Navigation

Skiplink Navigation

Main Features

Hero worship returns to Memphis

A postage stamp advertises the "King" (Museum of Communication)

A link between idol worship in ancient history and Elvis Presley postage stamps is currently being explored at the Museum of Communication in Bern.

"Advertising Gods - 4,000 years of devotional objects" is a small but ambitious exhibition, which could also have been entitled "From Memphis to Memphis".

It begins in about 2600 BC with amulets and other icons with religious symbols bearing images of the "creator" god Ptah of Memphis, capital of Ancient Egypt.

Lucky charms

Although all were obviously handmade, these lucky charms are an early example of mass production and were purchased by people seeking protection from their enemies or signalling affiliation to a religious group.

The exhibition then takes its visitors up the present day, via the Assyrian empire of Mesopotamia, with a stopover to see objects discovered in the temple of the goddess Artemis at Ephesus in Ancient Greece.

Another more recent port of call is the abbey at Einsiedeln in Central Switzerland, a place of pilgrimage for Roman Catholics wanting to worship before images of the "Black Madonna".

It's this section of the exhibition, which after the coins, miniature statues and other exquisite objects from the pre-Christian era, reveals how art could also become kitsch.

Commercialisation

Since the latter part of the 20th century, pilgrims to Einsiedeln were confronted with more than the saintly images inside the abbey. Commercial enterprises grew around it, selling porcelain mugs and all manner of other souvenirs bearing the image of the Madonna.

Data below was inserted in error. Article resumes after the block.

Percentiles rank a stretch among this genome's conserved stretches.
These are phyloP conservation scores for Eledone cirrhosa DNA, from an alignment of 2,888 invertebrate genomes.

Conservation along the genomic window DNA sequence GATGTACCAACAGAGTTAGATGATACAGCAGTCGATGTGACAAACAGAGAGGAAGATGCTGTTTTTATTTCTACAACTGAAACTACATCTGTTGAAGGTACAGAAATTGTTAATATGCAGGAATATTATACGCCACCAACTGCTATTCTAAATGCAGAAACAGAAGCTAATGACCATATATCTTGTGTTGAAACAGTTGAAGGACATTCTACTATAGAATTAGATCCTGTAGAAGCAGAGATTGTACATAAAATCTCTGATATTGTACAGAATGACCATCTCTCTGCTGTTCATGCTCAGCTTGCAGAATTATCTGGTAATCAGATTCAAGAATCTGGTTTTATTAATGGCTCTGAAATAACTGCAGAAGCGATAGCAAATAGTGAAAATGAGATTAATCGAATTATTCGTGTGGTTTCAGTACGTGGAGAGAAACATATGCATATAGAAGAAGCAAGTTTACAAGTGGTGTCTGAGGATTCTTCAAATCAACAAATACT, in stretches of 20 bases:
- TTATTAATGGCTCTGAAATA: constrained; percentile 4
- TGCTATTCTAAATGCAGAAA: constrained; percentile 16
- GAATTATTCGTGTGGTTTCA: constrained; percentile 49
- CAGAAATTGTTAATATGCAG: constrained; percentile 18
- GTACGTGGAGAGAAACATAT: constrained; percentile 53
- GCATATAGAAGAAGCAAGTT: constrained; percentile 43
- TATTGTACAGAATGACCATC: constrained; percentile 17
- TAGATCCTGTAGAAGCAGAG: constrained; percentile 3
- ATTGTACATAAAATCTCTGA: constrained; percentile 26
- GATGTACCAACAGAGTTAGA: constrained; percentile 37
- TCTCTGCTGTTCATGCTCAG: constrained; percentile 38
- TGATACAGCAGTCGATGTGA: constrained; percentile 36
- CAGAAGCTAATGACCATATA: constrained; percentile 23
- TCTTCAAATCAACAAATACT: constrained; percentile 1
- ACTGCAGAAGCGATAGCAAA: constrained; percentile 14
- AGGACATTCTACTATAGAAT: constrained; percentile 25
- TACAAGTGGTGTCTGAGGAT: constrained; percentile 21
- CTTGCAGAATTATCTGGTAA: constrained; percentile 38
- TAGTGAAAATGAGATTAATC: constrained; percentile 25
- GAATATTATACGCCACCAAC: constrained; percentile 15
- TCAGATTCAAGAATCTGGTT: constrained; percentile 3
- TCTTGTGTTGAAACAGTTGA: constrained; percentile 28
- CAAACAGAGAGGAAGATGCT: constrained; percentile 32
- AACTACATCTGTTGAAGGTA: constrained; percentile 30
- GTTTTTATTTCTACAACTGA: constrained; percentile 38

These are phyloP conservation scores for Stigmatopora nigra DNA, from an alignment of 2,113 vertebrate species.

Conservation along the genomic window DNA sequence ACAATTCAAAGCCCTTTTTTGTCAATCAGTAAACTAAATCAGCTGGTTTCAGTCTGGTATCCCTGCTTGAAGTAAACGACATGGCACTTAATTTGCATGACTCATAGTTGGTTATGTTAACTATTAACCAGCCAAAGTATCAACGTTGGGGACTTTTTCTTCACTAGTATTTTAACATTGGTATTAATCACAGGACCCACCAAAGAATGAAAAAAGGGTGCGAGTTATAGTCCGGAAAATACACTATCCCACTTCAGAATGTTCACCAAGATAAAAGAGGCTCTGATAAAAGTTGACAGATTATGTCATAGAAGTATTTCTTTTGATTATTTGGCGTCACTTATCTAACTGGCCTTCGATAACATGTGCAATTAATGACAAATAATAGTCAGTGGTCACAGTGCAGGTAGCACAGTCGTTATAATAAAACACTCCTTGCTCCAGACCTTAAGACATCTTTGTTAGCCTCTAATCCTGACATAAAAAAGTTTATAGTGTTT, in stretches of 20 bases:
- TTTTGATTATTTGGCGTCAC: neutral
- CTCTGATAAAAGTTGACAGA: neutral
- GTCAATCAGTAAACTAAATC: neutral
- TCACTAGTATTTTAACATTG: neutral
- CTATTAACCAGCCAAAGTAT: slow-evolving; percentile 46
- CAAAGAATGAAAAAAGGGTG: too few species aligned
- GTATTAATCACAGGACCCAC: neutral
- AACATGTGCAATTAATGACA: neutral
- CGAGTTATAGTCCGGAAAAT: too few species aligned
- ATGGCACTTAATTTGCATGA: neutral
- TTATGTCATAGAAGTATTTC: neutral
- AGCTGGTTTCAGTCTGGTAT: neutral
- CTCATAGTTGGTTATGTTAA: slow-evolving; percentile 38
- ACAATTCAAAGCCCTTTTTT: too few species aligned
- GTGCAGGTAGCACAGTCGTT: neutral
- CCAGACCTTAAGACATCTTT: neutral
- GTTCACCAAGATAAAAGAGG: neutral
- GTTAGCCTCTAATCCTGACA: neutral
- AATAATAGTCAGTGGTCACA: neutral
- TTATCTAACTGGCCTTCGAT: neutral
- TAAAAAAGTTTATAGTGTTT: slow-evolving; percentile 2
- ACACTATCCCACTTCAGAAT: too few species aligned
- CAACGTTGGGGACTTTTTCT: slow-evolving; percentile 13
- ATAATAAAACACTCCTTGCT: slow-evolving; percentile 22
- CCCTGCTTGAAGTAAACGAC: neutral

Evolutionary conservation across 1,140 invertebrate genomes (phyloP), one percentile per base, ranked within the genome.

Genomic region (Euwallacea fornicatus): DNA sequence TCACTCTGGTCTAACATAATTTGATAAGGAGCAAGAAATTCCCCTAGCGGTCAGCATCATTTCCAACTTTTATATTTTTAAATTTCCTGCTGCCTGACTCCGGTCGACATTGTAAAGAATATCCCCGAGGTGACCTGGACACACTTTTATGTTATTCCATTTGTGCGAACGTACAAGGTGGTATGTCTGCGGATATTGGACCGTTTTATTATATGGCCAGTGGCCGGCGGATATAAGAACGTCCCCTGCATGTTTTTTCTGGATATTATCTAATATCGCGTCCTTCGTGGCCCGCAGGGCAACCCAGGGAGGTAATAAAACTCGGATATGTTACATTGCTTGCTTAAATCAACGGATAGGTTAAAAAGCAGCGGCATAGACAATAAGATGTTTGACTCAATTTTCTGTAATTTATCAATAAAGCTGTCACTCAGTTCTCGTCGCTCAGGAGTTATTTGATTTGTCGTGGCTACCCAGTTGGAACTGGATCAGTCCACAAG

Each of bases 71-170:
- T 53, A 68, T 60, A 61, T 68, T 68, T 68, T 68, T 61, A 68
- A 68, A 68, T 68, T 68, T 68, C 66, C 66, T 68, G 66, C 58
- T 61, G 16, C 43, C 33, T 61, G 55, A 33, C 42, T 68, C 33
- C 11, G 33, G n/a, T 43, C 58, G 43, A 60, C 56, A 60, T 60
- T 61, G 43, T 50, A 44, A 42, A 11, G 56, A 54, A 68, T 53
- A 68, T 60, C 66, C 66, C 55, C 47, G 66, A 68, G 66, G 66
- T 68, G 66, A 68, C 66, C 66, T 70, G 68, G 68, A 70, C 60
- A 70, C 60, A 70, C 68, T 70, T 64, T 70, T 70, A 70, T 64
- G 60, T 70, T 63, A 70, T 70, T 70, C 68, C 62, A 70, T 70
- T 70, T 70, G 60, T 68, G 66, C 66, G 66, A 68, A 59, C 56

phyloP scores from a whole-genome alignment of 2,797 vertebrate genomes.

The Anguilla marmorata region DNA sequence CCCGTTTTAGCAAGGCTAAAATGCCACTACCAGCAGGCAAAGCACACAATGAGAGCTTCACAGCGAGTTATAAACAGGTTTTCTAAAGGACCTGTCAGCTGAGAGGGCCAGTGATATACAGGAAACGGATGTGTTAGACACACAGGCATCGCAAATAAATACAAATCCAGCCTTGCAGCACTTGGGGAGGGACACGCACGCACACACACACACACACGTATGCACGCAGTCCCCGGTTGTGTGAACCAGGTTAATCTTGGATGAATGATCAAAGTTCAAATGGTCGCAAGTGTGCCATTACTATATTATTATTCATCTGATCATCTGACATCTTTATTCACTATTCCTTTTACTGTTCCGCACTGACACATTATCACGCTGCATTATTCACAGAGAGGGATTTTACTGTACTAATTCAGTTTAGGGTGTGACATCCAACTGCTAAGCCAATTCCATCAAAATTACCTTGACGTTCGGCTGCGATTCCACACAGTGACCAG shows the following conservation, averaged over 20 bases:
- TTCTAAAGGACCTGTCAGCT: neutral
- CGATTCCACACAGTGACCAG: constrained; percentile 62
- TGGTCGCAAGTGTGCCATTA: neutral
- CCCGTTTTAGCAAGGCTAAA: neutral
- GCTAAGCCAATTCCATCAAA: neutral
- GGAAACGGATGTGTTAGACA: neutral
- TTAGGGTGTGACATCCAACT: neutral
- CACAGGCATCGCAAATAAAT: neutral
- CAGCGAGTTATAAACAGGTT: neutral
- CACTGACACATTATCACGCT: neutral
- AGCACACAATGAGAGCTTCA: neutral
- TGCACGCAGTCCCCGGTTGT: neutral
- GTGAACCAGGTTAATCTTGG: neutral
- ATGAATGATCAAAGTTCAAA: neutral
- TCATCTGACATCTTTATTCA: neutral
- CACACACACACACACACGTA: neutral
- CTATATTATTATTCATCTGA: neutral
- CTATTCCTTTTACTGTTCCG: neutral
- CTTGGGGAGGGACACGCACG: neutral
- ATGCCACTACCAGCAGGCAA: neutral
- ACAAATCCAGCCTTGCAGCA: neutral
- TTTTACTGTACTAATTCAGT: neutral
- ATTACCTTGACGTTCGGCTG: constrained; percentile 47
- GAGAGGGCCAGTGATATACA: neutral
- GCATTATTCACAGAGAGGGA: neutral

One of the exhibition's aims is to stimulate the public into thinking about gods and other idols, by explaining how images were used as a form of advertising by various cultures through the ages.

Appropriately, it ends at Graceland in Memphis, Tennessee, where the home of Elvis Presley is now a place of pilgrimage for worshippers of the "King", who died in 1977.

Hundreds of thousands of people visit Graceland every year, and the Museum of Communication has assembled examples of the staggering array of kitsch that most of them buy there - including chewing gum, coffee cups, t-shirts and stamps, all bearing the image of Elvis.

"It's a way of promoting the image of an idol just like during the time of the earlier Memphis," says Thomas Staubli, of Fribourg University's Bible and Orient Museum, which loaned most of the older objects on view.

Staubli told swissinfo: "For people in earlier societies and still today, it's important for them to feel the support of the spirit of whatever god they believed in. And we should not forget that the commercialisation is not a recent phenomenon.

"Even in ancient times, traders around the temples were making an income by selling what we now call souvenirs."

The exhibition ends on January 25, 2004.

swissinfo, Richard Dawson

In brief

The exhibition begins in about 2600 BC with amulets and other icons with religious symbols.

It covers the "advertising of gods" in Mesopotamia, Ancient Greece, Einsiedeln in Switzerland and more recently at Graceland in Memphis, Tennessee.

One of the exhibition's aims is to stimulate the public into thinking about gods and other idols, by explaining how images were used as a form of advertising by various cultures through the ages.

end of infobox


Links

Neuer Inhalt

Horizontal Line


subscription form

Form for signing up for free newsletter.

Sign up for our free newsletter and get the top stories delivered to your inbox.

swissinfo EN

The following content is sourced from external partners. We cannot guarantee that it is suitable for the visually or hearing impaired.

Join us on Facebook!

×